Keywords: Current account imbalances; catching up and competitiveness; euro area
    JEL: E44 F32 F36
    Date: 2011–02
  4. By: Carlos Carvalho; Jae Won Lee
    Abstract: We develop a multi-sector sticky-price DSGE (dynamic stochastic general equilibrium) model that can endogenously deliver differential responses of prices to aggregate and sectoral shocks. Input-output production linkages induce across-sector pricing complementarities that contribute to a slow response of prices to aggregate shocks. In turn, input-market segmentation at the sectoral level induces within-sector pricing substitutability, which helps the model deliver a fast response of prices to sector-specific shocks. Estimating the factor-augmented vector autoregression specification of Boivin, Giannoni, and Mihov (2009) on data generated by a parameterized version of our model, we find results that resemble what they obtain with disaggregated data for the U.S. economy. We then employ Bayesian methods to estimate the model using aggregate and sectoral data, and find that it accounts extremely well for a wide range of sectoral price facts.
    Date: 2011
  5. By: Paun, Cristian
    Abstract: Integration into the European Monetary Union (EMU) and adoption of Euro became a specific objective for Eastern European Countries after their accession into the European Union. This objective implies specific nominal and real economic convergence for these countries within a given period of time (Copenhagen criteria). Nominal convergence measurement is based on well-defined system of economic indicators (Maastricht and Amsterdam criteria). Real convergence refers to real economic performance of a country and it is commonly associated with GDP growth rate and productivity level. From a broader perspective, real and nominal convergence could be seen as complementary. Tensions between real and nominal convergence are tested through Balassa – Samuelson Effect. In this paper it is analyzed the evolution of nominal and real convergence based on a proposed set of indicators and it is estimated Balassa-Samuelson Effect on non-Euro countries.
    Keywords: EMU; Euro; Optimal Currency Area; Balassa Samuelson Effect
    JEL: E42 F41 F33
    Date: 2010–03–15
  6. By: Karabarbounis, Loukas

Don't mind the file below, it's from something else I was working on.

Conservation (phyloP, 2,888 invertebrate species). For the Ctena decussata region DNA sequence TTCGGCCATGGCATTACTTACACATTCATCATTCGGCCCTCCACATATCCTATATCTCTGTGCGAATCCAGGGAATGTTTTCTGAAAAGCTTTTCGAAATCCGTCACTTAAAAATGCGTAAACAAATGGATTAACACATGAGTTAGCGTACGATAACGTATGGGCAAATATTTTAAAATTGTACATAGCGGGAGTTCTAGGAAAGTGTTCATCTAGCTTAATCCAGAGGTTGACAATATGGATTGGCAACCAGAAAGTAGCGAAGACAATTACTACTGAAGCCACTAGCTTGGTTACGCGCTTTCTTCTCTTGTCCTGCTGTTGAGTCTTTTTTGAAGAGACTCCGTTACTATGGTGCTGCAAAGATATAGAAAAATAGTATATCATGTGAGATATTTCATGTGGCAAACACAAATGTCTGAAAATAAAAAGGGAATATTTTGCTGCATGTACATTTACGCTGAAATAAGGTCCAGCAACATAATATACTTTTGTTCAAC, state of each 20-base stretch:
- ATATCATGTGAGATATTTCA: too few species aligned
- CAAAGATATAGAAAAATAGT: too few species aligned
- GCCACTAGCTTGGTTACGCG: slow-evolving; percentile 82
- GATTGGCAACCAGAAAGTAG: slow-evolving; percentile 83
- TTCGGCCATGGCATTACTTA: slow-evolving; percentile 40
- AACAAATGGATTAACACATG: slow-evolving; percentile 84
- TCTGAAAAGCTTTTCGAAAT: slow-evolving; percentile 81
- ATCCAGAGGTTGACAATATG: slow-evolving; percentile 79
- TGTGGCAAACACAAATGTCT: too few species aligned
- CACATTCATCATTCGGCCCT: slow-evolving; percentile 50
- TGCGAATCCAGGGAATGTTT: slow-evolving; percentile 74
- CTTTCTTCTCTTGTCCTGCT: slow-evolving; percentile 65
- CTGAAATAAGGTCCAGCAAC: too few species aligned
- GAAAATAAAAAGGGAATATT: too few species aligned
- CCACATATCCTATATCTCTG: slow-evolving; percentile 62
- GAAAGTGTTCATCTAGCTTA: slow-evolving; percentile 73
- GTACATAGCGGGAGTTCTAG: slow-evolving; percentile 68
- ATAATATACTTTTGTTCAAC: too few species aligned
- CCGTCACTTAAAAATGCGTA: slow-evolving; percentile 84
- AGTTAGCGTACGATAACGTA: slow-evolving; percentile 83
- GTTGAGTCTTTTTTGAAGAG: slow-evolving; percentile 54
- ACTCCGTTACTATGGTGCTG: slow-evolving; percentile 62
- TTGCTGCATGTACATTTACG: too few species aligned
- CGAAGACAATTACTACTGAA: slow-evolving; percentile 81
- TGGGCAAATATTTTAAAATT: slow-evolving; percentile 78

Abstract: A parsimonious model with home production, estimated to match moments of the “labor wedge,” explains prominent puzzles of the international business cycle. If market and home activity are substitutes, then the measured labor wedge increases whenever market consumption and employment decrease. Home production breaks the tight negative link between market consumption and its marginal utility and therefore helps explain the international risk sharing puzzle. In an estimated two-country dynamic general equilibrium model in which the labor wedge is endogenously generated to match its empirical moments, market output and market employment are more correlated than market consumption and investment across countries, relative market consumption is negatively related to the real exchange rate and real net exports are countercyclical. Further, the international risk sharing puzzle becomes easier to explain as the degree of financial completeness increases.
    Keywords: Labor Wedge; Home Production; International Business Cycles; Risk Sharing
    JEL: F4 F3 E3
    Date: 2010–10
  7. By: He, Qichun
    Abstract: This paper studies how the real exchange rate changes with economic growth. Although Devereux (1999) proves that endogenous growth in the distribution sector can cause exchange rate depreciation, MacDonald and Rucci (2005) empirically find that growth in the distribution sector significantly causes the exchange rate to appreciate. To resolve the discrepancy, we replace perfect competition with monopolistic competition in the nontraded goods sector. Although growth of the distribution sector may cause the currency to appreciate, the endogenous growth in the nontraded goods sector tends to cause the currency to depreciate, because the expanding varieties from monopolistic competition drive down the price index of nontraded goods. With reasonable structural parameters, the latter effect dominates, and the real exchange rate depreciates. An economy with a smaller elasticity of substitution between demand for different varieties of the nontraded goods or higher TFP growth in the nontraded goods sector is more likely to have real exchange rate depreciation.
    Keywords: Nontraded goods sector; expanding varieties; real exchange rate
    JEL: F41 F31 F43
    Date: 2010–10
  8. By: Byrne, Joseph P; Nagayasu, Jun